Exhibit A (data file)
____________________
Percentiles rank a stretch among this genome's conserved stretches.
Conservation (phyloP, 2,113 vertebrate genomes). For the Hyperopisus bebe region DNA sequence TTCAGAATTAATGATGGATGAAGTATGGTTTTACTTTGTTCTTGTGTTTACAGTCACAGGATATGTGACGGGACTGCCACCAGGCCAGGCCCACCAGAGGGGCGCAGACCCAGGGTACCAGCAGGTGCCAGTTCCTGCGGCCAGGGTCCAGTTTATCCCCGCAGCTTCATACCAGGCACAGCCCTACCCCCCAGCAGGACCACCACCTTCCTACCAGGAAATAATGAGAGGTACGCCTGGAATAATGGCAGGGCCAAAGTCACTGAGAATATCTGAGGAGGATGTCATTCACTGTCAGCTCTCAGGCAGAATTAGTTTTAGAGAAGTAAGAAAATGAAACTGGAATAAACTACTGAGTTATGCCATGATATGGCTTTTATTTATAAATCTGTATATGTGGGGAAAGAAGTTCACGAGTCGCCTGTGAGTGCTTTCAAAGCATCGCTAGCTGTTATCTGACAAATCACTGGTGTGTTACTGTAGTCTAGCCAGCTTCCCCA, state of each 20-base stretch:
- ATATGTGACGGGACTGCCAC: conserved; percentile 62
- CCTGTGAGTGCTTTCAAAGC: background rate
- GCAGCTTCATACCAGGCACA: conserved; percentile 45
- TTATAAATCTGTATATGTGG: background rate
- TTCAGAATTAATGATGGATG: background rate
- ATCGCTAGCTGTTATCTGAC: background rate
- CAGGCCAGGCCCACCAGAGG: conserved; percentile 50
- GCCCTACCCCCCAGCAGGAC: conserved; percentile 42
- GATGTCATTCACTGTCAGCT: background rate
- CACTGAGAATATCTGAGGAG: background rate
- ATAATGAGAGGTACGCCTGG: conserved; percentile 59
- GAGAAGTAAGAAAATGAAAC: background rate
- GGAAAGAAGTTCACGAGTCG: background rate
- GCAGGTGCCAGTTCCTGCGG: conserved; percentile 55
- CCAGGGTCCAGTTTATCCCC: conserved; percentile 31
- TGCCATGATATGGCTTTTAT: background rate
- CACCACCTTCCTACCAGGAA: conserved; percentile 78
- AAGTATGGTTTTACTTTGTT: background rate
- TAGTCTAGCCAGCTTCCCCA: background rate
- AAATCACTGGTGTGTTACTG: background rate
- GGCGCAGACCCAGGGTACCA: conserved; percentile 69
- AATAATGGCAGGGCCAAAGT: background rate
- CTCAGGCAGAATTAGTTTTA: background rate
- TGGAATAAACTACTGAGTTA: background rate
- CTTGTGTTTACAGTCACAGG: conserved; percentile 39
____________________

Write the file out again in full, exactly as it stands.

Percentiles rank a stretch among this genome's conserved stretches.
Conservation (phyloP, 2,113 vertebrate genomes). For the Hyperopisus bebe region DNA sequence TTCAGAATTAATGATGGATGAAGTATGGTTTTACTTTGTTCTTGTGTTTACAGTCACAGGATATGTGACGGGACTGCCACCAGGCCAGGCCCACCAGAGGGGCGCAGACCCAGGGTACCAGCAGGTGCCAGTTCCTGCGGCCAGGGTCCAGTTTATCCCCGCAGCTTCATACCAGGCACAGCCCTACCCCCCAGCAGGACCACCACCTTCCTACCAGGAAATAATGAGAGGTACGCCTGGAATAATGGCAGGGCCAAAGTCACTGAGAATATCTGAGGAGGATGTCATTCACTGTCAGCTCTCAGGCAGAATTAGTTTTAGAGAAGTAAGAAAATGAAACTGGAATAAACTACTGAGTTATGCCATGATATGGCTTTTATTTATAAATCTGTATATGTGGGGAAAGAAGTTCACGAGTCGCCTGTGAGTGCTTTCAAAGCATCGCTAGCTGTTATCTGACAAATCACTGGTGTGTTACTGTAGTCTAGCCAGCTTCCCCA, state of each 20-base stretch:
- ATATGTGACGGGACTGCCAC: conserved; percentile 62
- CCTGTGAGTGCTTTCAAAGC: background rate
- GCAGCTTCATACCAGGCACA: conserved; percentile 45
- TTATAAATCTGTATATGTGG: background rate
- TTCAGAATTAATGATGGATG: background rate
- ATCGCTAGCTGTTATCTGAC: background rate
- CAGGCCAGGCCCACCAGAGG: conserved; percentile 50
- GCCCTACCCCCCAGCAGGAC: conserved; percentile 42
- GATGTCATTCACTGTCAGCT: background rate
- CACTGAGAATATCTGAGGAG: background rate
- ATAATGAGAGGTACGCCTGG: conserved; percentile 59
- GAGAAGTAAGAAAATGAAAC: background rate
- GGAAAGAAGTTCACGAGTCG: background rate
- GCAGGTGCCAGTTCCTGCGG: conserved; percentile 55
- CCAGGGTCCAGTTTATCCCC: conserved; percentile 31
- TGCCATGATATGGCTTTTAT: background rate
- CACCACCTTCCTACCAGGAA: conserved; percentile 78
- AAGTATGGTTTTACTTTGTT: background rate
- TAGTCTAGCCAGCTTCCCCA: background rate
- AAATCACTGGTGTGTTACTG: background rate
- GGCGCAGACCCAGGGTACCA: conserved; percentile 69
- AATAATGGCAGGGCCAAAGT: background rate
- CTCAGGCAGAATTAGTTTTA: background rate
- TGGAATAAACTACTGAGTTA: background rate
- CTTGTGTTTACAGTCACAGG: conserved; percentile 39